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The Coming Storm

What will be the next big event? No one can know for sure. However, there is strong evidence that the lessons of Long Term Capital Management are long forgotten. February 2004 commentary from the Economist sounds like a replay:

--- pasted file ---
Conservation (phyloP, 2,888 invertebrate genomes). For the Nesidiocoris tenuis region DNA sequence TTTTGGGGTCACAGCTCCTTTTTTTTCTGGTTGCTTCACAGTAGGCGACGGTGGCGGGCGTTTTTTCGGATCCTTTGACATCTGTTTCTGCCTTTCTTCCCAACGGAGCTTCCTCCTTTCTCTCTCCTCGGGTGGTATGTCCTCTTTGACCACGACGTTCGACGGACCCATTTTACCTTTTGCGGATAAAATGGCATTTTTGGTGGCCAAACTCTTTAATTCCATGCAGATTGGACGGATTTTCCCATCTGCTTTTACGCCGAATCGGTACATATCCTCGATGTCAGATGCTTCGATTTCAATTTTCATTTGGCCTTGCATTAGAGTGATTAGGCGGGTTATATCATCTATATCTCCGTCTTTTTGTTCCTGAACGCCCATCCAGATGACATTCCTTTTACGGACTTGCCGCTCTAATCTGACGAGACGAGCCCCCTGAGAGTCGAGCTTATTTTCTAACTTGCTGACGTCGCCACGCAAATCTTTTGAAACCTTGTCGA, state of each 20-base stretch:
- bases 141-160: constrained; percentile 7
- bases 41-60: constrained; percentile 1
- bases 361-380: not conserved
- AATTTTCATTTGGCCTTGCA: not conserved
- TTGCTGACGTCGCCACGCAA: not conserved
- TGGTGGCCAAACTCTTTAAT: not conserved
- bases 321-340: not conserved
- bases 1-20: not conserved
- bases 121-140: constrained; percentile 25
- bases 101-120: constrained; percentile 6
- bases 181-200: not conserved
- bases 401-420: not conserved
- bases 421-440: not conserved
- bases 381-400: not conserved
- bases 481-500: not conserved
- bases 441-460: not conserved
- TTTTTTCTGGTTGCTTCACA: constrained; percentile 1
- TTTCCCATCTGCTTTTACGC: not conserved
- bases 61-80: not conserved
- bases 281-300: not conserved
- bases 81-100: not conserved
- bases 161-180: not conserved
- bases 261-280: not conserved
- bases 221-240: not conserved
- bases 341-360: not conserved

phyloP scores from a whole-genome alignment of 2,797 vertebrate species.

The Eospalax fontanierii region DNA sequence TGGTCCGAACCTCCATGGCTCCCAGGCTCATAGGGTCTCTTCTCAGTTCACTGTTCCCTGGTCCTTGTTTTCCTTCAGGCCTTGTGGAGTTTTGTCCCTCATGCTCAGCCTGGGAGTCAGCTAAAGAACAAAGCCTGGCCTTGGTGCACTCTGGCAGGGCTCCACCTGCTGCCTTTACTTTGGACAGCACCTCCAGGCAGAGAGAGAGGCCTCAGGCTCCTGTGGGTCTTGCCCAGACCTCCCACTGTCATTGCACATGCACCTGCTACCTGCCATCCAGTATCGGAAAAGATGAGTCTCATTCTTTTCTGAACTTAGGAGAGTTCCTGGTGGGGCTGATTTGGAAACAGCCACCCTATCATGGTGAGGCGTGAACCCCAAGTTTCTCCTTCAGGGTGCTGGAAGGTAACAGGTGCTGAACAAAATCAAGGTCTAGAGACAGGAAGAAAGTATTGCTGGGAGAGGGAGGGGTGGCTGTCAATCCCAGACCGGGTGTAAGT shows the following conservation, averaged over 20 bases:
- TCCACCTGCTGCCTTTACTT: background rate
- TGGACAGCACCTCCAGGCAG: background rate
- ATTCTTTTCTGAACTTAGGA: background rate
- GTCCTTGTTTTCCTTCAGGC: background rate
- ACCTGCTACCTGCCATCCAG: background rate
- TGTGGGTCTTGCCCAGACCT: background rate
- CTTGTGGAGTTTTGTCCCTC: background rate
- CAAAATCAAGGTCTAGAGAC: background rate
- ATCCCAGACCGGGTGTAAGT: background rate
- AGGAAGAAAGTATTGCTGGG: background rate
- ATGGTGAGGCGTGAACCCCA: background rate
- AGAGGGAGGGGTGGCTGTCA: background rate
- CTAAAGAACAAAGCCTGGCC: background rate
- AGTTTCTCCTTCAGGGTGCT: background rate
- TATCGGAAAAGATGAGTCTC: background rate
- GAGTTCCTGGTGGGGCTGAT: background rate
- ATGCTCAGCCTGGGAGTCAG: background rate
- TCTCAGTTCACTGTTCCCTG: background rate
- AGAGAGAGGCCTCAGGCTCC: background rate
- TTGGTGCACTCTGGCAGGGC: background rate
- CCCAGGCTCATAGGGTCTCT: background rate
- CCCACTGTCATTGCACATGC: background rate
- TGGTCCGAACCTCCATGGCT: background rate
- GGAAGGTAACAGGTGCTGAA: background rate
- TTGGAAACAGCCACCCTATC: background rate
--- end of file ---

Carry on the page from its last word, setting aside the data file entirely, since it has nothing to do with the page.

“The size of banks’ bets is rising rapidly the world over. This is because potential returns have fallen as fast as markets have risen, so banks have had to bet more in order to continue generating huge profits. The present situation “is not dissimilar” to the one that preceded the collapse of LTCM . . . banks are ’walking themselves to the edge of the cliff’. This is because—as all past financial crises have shown—the risk-management models they use woefully underestimate the savage effects of big shocks, when everybody is trying to wriggle out of their positions at the same time . . . By regulatory fiat, when banks’ positions sour they must either stump up more capital or reduce their exposures. Invariably, when markets are panicking, they do the latter. Since everyone else is heading for the exits at the same time, these become more than a little crowded, moving prices against those trying to get out, and requiring still more unwinding of positions. It has happened many times before with more or less calamitous consequences . . . It could well happen again. There are any number of potential flashpoints: a rout in the dollar, say, or a huge spike in the oil price, or a big emerging market getting into trouble again. If it does happen, the chain reaction could be particularly devastating this time.”[75]


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